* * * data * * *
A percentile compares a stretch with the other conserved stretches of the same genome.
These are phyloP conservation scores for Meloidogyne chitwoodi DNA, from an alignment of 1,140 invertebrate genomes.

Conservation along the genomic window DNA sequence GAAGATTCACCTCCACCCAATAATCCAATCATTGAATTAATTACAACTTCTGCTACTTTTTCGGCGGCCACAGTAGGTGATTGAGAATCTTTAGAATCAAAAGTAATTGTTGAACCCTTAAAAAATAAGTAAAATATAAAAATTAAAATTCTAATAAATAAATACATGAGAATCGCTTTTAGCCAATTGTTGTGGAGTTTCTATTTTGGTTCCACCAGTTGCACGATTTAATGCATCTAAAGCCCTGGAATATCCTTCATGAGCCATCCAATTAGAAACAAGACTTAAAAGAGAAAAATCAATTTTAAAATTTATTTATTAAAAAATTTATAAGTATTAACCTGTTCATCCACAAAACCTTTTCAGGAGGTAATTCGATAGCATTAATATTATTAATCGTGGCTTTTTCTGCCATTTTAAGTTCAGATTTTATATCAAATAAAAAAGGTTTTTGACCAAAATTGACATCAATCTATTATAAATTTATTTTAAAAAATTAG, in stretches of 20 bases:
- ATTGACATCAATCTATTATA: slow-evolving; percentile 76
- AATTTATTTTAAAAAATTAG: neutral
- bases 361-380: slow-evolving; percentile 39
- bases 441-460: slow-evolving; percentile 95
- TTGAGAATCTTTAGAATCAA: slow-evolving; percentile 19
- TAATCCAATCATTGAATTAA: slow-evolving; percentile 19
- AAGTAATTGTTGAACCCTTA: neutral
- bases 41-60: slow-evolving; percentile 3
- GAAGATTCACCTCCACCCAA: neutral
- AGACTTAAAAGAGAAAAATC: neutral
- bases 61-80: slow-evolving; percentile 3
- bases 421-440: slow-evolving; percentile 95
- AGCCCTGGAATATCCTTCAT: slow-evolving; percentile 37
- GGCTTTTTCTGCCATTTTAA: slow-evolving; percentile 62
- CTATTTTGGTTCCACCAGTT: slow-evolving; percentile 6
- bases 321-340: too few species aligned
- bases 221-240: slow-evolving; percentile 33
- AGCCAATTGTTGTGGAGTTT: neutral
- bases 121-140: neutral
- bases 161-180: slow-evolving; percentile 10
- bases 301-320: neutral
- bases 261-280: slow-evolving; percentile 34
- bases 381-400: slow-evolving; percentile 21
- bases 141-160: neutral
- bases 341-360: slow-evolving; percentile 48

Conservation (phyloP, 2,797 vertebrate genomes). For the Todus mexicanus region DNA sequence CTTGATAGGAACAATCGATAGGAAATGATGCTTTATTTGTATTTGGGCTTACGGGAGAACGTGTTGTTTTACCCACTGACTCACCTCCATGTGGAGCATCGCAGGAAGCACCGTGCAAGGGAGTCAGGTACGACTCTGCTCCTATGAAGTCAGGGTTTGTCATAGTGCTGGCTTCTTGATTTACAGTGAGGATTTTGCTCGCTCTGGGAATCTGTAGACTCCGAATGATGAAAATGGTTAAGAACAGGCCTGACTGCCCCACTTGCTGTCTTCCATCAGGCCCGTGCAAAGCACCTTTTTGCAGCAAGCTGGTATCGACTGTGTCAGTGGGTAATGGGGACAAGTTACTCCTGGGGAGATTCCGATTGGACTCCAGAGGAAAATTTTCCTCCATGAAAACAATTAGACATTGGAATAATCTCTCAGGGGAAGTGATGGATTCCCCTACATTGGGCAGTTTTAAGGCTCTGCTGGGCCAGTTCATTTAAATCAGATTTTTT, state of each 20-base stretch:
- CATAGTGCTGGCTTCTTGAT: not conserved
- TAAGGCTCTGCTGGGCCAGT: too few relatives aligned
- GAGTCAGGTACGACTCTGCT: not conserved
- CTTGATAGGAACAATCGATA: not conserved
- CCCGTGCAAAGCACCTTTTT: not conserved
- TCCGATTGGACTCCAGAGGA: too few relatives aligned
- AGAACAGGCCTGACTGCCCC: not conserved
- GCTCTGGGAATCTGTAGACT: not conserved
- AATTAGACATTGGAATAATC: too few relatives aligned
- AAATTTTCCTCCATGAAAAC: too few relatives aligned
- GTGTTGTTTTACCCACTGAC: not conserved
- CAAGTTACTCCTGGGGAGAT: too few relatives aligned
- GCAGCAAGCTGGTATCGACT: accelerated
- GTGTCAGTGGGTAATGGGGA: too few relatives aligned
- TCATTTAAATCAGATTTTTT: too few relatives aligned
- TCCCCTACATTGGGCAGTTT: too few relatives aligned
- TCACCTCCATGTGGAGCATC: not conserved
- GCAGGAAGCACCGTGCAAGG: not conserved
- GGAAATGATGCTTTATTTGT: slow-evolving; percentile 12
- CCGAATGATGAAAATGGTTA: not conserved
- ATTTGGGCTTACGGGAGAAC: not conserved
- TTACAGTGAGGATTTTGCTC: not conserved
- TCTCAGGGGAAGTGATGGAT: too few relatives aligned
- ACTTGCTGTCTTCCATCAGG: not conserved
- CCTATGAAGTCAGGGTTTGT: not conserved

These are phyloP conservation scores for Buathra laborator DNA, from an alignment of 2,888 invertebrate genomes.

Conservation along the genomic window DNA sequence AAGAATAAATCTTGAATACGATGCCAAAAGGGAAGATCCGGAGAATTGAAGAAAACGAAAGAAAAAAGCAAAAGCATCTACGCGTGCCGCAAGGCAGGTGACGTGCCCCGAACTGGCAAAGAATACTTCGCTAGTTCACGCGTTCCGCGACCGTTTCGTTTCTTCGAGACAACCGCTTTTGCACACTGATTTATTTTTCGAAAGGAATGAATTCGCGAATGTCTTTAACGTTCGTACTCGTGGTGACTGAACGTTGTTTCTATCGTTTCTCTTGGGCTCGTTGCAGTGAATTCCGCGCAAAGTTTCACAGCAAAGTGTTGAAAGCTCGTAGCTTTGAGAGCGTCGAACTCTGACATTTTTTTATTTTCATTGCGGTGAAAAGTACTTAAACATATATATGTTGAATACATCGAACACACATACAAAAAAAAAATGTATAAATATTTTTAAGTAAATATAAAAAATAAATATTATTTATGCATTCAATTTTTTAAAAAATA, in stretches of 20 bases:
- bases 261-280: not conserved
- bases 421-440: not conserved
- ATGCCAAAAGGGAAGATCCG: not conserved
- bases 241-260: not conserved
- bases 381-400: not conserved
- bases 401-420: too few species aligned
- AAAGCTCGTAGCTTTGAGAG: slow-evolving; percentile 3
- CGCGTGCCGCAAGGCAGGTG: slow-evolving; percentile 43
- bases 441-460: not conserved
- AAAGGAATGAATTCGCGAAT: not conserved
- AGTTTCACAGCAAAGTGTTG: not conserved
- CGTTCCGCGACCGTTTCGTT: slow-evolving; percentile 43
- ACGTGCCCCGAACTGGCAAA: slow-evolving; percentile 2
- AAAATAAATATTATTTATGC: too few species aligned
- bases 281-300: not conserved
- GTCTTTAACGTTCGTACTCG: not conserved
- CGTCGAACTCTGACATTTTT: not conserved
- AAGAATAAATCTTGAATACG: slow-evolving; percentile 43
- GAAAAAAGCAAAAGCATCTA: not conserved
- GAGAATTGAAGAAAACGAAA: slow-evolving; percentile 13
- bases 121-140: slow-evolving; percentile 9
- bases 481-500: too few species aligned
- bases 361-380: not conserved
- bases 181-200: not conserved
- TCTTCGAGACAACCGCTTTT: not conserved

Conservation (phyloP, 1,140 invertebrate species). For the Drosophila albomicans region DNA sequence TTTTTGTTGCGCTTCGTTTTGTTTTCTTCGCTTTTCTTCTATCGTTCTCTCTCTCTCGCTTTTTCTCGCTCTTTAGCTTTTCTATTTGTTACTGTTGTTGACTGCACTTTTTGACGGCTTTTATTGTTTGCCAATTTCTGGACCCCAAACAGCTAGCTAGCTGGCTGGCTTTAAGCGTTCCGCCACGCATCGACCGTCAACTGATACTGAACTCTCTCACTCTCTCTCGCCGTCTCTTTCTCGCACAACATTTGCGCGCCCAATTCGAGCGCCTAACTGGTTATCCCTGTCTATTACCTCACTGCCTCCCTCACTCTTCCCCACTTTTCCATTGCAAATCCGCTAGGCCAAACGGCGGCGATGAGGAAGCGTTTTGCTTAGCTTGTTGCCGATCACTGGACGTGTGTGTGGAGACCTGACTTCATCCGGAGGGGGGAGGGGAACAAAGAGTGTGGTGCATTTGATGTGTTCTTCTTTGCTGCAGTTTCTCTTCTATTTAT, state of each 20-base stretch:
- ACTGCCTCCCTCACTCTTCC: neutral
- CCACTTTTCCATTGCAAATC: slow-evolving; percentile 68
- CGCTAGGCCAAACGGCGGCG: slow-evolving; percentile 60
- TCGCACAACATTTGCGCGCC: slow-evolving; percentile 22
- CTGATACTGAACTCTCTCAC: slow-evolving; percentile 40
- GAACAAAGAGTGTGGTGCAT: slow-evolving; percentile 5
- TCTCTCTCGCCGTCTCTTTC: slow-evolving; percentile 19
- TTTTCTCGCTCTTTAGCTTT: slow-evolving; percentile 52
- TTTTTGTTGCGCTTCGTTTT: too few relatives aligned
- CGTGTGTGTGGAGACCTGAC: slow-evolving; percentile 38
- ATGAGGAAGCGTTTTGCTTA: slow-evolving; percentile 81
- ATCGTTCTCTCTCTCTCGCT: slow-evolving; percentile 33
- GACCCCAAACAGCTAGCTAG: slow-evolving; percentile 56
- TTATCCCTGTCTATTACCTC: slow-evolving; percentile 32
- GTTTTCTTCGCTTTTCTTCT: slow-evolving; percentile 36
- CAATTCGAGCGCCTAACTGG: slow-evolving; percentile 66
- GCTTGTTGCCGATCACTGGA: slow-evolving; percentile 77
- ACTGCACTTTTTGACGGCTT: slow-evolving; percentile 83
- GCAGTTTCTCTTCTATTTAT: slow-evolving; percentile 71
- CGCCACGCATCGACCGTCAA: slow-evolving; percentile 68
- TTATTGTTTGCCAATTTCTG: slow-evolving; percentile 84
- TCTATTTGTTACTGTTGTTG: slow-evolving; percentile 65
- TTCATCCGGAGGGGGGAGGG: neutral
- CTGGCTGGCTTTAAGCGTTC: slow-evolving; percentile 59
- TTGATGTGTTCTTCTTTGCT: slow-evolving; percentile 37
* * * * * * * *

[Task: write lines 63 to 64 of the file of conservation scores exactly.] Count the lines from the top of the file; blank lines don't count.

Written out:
- AAAGCTCGTAGCTTTGAGAG: slow-evolving; percentile 3
- CGCGTGCCGCAAGGCAGGTG: slow-evolving; percentile 43